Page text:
Looking at a possible Iran War in 2012 with a look back at 1812 and 1912
By Roger Lee, The History Guy
New Year’s Day, 2012, opened with Iran’s announcement that Iranian nuclear scientists had produced Iran’s first nuclear fuel rod and that the Iranian navy had test-fired a new medium-range surface-to-air missile. All this while Iran conducted war games in the Strait of Hormuz designed to test its ability to close those straits to international oil shipping. All this while the U.S. and the other Western powers continue to declare that they will not allow a disruption to the oil shipping, and Israel watches nervously and prepares for war.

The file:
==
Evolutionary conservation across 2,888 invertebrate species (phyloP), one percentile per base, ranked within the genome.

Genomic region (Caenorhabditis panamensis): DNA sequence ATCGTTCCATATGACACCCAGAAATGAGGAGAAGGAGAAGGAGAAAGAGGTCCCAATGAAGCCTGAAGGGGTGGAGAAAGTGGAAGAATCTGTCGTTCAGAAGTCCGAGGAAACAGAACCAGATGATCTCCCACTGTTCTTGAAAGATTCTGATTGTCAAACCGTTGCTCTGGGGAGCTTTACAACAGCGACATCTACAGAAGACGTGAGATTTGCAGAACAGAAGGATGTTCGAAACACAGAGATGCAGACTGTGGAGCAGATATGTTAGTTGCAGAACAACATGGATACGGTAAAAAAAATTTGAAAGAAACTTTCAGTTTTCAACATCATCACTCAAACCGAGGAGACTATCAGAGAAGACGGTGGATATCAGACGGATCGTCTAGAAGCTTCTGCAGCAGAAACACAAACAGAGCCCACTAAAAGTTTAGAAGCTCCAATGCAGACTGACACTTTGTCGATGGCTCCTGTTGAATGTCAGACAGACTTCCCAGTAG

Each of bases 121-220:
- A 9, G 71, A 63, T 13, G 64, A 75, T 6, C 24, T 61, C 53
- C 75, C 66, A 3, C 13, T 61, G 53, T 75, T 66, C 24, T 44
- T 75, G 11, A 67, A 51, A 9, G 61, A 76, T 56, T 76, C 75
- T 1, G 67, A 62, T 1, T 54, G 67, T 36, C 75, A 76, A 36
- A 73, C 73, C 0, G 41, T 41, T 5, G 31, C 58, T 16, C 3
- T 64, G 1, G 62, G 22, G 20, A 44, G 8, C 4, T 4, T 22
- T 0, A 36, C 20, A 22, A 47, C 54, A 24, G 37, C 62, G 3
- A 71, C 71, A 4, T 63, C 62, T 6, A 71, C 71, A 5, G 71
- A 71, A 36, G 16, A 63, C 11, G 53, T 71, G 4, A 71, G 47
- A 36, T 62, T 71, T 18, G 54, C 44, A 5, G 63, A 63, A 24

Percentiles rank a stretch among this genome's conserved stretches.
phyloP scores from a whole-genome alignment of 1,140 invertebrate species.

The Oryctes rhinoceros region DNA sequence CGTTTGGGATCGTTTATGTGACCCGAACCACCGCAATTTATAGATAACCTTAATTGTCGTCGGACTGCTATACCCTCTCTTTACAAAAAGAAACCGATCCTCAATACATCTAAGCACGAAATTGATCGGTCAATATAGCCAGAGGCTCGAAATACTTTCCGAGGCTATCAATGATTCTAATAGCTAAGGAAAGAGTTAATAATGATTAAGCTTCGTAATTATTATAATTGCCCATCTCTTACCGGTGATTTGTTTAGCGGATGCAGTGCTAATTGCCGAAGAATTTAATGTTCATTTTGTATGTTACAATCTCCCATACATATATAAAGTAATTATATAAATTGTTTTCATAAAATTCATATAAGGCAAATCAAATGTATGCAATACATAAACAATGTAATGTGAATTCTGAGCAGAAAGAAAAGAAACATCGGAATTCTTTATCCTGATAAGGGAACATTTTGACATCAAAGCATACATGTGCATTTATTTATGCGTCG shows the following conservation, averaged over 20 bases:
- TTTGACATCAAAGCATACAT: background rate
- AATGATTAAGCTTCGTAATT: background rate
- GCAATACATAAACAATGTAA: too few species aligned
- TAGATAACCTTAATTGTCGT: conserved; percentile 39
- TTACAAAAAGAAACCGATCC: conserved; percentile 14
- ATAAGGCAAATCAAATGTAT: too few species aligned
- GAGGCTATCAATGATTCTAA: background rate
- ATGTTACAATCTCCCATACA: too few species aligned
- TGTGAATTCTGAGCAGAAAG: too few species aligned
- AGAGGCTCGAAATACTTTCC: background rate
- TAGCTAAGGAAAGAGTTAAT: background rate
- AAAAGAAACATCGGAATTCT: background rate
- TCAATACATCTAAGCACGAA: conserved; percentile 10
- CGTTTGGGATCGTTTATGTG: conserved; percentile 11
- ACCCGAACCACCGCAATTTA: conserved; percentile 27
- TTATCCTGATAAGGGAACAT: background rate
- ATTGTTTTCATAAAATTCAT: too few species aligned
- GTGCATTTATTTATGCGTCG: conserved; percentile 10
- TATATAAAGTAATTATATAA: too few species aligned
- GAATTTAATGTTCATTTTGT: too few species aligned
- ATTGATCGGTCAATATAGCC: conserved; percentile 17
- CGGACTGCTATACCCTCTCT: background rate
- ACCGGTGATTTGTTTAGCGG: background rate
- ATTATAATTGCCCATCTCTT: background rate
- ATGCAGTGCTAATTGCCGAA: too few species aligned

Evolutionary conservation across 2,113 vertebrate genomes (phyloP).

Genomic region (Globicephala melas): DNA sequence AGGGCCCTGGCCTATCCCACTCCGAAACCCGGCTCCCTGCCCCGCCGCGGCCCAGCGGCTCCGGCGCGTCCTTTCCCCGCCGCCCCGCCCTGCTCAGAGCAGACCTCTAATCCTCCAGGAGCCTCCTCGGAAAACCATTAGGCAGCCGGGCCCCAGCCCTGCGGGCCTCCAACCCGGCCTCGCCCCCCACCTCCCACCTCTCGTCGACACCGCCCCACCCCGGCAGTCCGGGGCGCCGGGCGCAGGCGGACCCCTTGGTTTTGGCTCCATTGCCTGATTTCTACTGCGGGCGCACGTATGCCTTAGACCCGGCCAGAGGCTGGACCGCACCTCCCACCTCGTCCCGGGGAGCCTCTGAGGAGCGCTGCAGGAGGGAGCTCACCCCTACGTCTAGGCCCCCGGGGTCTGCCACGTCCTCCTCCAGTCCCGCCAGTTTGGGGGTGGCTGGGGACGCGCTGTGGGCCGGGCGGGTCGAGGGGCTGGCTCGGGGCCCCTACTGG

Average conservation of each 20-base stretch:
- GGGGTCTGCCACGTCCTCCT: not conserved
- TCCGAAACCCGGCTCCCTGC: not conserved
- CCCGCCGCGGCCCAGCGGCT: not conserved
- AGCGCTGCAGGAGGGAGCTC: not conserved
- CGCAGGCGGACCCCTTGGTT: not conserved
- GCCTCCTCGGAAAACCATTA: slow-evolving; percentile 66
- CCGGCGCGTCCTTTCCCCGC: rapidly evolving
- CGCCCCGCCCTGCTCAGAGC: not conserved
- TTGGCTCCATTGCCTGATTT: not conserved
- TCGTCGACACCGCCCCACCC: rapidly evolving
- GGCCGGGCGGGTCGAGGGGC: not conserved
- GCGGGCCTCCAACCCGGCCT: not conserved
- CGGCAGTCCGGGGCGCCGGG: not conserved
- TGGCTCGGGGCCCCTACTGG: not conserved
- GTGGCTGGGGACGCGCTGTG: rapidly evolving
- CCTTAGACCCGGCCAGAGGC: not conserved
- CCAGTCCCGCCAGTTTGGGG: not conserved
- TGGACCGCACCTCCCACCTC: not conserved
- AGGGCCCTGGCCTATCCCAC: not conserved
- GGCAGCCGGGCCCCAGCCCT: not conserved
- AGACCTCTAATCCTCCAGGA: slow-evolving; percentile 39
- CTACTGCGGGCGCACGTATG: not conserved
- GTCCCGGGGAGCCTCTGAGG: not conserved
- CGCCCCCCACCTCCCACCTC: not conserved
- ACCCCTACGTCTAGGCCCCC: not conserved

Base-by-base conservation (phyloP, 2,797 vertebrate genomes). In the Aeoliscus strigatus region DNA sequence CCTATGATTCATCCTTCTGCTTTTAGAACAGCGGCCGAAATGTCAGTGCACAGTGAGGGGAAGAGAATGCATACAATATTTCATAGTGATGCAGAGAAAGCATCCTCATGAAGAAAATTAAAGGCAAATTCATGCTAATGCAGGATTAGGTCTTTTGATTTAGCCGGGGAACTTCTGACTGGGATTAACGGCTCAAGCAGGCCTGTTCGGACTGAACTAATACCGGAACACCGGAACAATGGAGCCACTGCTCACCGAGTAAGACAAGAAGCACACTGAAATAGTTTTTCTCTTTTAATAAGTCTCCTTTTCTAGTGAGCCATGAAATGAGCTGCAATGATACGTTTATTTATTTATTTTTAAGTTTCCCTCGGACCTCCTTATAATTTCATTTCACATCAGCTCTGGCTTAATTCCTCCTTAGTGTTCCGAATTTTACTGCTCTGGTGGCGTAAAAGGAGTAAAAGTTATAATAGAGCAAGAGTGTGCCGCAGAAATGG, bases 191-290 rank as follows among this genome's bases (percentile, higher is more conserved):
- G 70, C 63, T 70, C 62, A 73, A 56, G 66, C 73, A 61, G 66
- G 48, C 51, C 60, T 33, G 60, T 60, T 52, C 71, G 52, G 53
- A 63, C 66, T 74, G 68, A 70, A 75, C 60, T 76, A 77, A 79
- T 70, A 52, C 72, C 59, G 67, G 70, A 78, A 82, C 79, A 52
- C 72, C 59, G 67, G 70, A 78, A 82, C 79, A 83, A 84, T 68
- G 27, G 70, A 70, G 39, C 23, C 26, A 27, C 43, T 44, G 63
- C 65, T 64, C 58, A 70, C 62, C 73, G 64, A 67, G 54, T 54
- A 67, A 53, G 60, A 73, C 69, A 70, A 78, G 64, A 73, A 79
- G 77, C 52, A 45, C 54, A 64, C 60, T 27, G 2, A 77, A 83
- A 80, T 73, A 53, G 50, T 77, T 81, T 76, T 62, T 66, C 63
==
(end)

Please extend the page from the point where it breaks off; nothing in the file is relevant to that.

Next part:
Iranian war games in the Strait of Hormuz
As the world seems to quickly slide toward war, n look back at events 200 and 100 years ago seems in order. 2012 marks the bicentennial of the War of 1812, in which the U.S. took on the much more powerful British Empire and managed to survive to talk about it. In 1912, the world was on the brink of a devastating World War, which was still two and a half years away, but events in 1912 set the stage for a war that everyone thought would be quick and sharp, but proved to be out of everyone’s control as soon as it began.